Some 300 Boko Haram fighters killed in counter-offensive, army says

Boko Haram, AFP | Screengrab of Boko Haram militants riding a tank

Nigerian forces have killed more than 300 Boko Haram fighters during an operation to recapture 11 towns and villages since the start of the week, the military said on Wednesday, as regional neighbours also pounded the militants.


“Weapons and equipment were also captured and some destroyed,” defence spokesman Major-General Chris Olukolade said in a statement. “However, two soldiers lost their lives while 10 others were wounded,” he added.

It was not possible to independently verify the military’s statement. Nigerian forces have in the past been accused of overstating enemy casualties while greatly understating their own and the number of deaths of civilians caught in the crossfire.

Cameroonian forces supported by Chad’s air force carried out air strikes and used heavy artillery against Boko Haram in the village of Gourgouroon, on the Nigeria-Cameroon border, Cameroon army spokesman Colonel Didier Badjeck said.

Boko Haram leader Abubakar Shekau vowed to disrupt Nigeria’s upcoming general elections in a new video released Tuesday.

“This election will not be held even if we are dead. Even if we are not alive Allah will never allow you to do it,” Shekau said in the Hausa language, presumably referring to the polls scheduled for March 28.

The video appeared to be the first message released by the group on Twitter, a sign of its changing media tactics. Previous messages were distributed to journalists on DVD.

Boko Haram’s relentless attacks on military and civilians have more than 13,000 people since the group launched its violent campaign for a breakaway Islamic state in mid-2009, threatening the stability of Africa’s biggest economy and top oil producer as well as that of the entire region.

Boko Haram was also cited as a reason for postponing Nigeria's presidential election, which had been due to take place last Saturday.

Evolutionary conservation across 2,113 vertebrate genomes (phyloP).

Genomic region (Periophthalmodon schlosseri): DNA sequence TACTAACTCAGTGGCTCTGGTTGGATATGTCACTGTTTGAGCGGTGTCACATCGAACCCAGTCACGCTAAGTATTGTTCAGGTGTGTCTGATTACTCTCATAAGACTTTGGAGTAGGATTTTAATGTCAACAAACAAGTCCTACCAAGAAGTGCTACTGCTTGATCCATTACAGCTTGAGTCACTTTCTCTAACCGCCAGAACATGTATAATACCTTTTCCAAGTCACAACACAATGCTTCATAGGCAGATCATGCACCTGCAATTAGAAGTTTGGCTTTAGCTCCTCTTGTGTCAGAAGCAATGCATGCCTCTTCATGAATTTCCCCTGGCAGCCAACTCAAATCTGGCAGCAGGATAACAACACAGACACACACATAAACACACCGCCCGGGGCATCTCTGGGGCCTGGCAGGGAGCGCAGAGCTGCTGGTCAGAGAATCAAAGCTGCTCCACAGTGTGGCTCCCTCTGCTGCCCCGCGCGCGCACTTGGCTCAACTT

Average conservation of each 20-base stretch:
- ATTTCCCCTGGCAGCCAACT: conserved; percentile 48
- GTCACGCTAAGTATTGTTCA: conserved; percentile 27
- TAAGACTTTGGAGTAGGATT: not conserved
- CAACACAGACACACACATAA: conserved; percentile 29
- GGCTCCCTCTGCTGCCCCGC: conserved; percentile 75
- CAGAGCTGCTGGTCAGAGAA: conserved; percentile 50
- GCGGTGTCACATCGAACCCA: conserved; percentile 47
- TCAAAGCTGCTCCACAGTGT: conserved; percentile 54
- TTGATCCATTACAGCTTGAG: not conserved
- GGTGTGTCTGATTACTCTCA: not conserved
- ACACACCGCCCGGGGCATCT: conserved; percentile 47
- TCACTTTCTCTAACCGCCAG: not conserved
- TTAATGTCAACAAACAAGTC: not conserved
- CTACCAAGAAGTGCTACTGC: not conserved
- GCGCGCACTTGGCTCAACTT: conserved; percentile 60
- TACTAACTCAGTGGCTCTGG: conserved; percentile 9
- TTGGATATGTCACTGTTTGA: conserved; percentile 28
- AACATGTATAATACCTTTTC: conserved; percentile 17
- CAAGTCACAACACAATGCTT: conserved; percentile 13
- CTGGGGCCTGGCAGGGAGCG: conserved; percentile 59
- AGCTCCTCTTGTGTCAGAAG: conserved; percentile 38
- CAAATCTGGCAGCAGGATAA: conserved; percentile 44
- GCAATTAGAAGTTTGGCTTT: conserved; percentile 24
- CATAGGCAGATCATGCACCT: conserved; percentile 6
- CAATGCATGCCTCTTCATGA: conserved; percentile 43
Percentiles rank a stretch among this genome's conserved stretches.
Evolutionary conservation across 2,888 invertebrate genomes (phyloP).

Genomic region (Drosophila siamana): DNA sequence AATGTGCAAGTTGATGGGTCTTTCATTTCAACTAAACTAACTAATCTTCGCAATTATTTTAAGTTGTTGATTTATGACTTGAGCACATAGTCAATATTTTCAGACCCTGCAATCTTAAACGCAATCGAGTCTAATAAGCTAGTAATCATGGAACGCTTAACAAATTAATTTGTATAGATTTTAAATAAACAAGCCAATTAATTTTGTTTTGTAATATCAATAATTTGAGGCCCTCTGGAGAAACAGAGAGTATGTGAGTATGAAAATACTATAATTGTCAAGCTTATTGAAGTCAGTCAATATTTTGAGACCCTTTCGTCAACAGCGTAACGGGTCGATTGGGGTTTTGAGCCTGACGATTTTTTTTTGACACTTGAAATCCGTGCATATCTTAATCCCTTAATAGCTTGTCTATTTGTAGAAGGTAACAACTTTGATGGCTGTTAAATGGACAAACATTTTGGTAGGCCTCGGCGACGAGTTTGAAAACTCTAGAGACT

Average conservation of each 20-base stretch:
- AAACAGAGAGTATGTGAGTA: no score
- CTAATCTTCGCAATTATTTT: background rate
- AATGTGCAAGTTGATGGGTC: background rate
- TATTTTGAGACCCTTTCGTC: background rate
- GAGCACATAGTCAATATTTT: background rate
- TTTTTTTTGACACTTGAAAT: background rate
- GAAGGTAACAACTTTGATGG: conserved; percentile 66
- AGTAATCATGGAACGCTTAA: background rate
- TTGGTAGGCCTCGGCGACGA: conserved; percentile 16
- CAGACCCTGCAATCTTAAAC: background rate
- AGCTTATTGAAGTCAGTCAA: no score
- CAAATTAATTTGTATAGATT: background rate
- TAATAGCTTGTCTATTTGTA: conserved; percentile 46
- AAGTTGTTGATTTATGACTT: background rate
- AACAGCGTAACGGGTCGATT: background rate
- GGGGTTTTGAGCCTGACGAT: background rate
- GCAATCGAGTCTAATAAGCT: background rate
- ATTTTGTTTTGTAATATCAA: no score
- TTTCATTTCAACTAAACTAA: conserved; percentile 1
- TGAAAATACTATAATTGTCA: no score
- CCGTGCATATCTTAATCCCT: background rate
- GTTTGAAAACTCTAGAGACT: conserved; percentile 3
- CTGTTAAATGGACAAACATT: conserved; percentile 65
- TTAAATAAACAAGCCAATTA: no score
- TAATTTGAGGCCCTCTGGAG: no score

Between 20 and 30 mourners at a funeral were killed when an unidentified plane bombarded a village in Niger near the Nigerian border, local officials said Wednesday.

It was not clear who dropped the bombs, but Nigeria denied responsibility.

"It's not to my knowledge and there has not been any report from our people of such an incident," said Air Commodore Dele Alonge, a spokesman for Nigeria's air force.

Regional nations join the fight

In the past two weeks the tide has appeared to turn against the Islamists, as neighbours Chad, Cameroon and Niger, all of whom have seen attacks by Boko Haram insurgents, have launched military counter-offensives.

Nigerian soldiers recaptured the strategic town of Monguno, on the shores of Lake Chad where the four countries meet, from Boko Haram on Monday. More than 5,000 people fled the town after the insurgents seized it last month.

Olukolade said troops had seized five types of armoured fighting vehicles, an anti-aircraft gun, 50 cases of bombs, eight different types of machine guns, some 50 cases of ammunition and 300 motorcycles the rebels use to launch attacks.

Chadian troops cleared Boko Haram out of Nigeria’s Gamburu earlier this month. Niger soldiers shot dead a suicide bomber suspected of belonging to Islamist militant group on Monday after he tried to detonate an explosive belt near a military post in the southern Niger town of Bagara.

Violence in the northeast has hurt the re-election prospects of President Goodluck Jonathan, accused of doing too little to protect civilians from the militants, although the recent victories could swing public opinion in his favour.

The growing cooperation between Nigeria’s neighbours is also attracting donor support to fight the Islamists, with the US Army providing equipment and intelligence to allies.

Presidents from the 10-nation Economic Community of Central African States on Monday pledged to create an emergency fund of 50 billion CFA francs ($87 million) to the fight.

(FRANCE 24 with REUTERS and AFP)

Daily newsletterReceive essential international news every morning